CONTEXT: Attention deficit/hyperactivity disorder (ADHD) is a neurological disorder associated with iron dysregulation in children. Although previous focus was on examining systemic iron status, brain iron content may be a more reliable biomarker of the disorder. OBJECTIVE: This systematic review examines whether children with ADHD have lower serum as well as brain iron concentrations, compared with healthy control subjects (HCS). DATA SOURCES: A systematic literature search was conducted in Medline via PubMed, the Cochrane Library, Web of Science, Embase. and Ovid for papers published between 2000 and June 7, 2019. DATA EXTRACTION: Studies were included if the mean difference of iron concentration, measured as serum iron, serum ferritin, or brain iron, between children with ADHD and HCS was an outcome measure. DATA ANALYSIS: Preferred Reporting Items for Systematic Reviews and Meta-Analyses guidelines were followed. Risks of bias within and between studies were assessed using the quality assessment tools of the National Institutes of Health. Of 599 records screened, 20 case-control studies met the inclusion criteria. In 10 of 18 studies in which serum ferritin concentration was assessed, and 2 of 10 studies that assessed serum iron, a significant difference between children with ADHD and HCS was observed. Results of systemic iron levels were inconsistent. In 3 studies in which brain iron concentration was assessed, a statistically significant, lower thalamic iron concentration was found in children with ADHD than in HCS. CONCLUSION: The evidence, though limited, reveals that brain iron rather than systemic iron levels may be more associated with the pathophysiology of ADHD in children. Larger, longitudinal, magnetic resonance imaging studies are needed to examine any correlations of iron deficiency in specific brain regions and symptoms of ADHD.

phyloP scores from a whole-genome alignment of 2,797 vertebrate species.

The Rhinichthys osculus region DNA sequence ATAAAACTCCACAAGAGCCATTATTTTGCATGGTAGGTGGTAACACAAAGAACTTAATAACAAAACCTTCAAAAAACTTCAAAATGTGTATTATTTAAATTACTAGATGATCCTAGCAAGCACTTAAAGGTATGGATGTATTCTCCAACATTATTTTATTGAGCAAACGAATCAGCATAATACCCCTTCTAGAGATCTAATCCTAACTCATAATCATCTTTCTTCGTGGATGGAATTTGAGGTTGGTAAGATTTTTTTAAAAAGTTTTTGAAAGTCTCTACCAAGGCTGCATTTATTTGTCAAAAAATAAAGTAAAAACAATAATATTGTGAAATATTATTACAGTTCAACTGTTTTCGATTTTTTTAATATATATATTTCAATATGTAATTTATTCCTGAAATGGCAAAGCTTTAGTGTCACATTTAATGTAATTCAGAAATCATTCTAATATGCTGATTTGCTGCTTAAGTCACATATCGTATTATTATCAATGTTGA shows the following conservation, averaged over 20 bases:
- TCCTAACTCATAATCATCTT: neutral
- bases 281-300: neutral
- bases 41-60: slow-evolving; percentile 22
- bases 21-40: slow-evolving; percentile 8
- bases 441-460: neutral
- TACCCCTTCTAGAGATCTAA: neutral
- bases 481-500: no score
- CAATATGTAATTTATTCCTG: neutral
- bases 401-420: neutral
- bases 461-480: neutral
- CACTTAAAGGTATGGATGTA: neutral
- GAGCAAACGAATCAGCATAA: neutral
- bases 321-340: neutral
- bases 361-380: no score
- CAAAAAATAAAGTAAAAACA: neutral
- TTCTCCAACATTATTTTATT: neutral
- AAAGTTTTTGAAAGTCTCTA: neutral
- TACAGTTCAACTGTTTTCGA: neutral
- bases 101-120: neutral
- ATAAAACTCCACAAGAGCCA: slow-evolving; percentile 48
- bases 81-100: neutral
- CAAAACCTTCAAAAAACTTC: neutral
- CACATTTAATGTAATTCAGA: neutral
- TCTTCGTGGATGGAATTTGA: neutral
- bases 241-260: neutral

- attention deficit/hyperactivity disorder
- brain iron
- iron status
- serum ferritin
- serum iron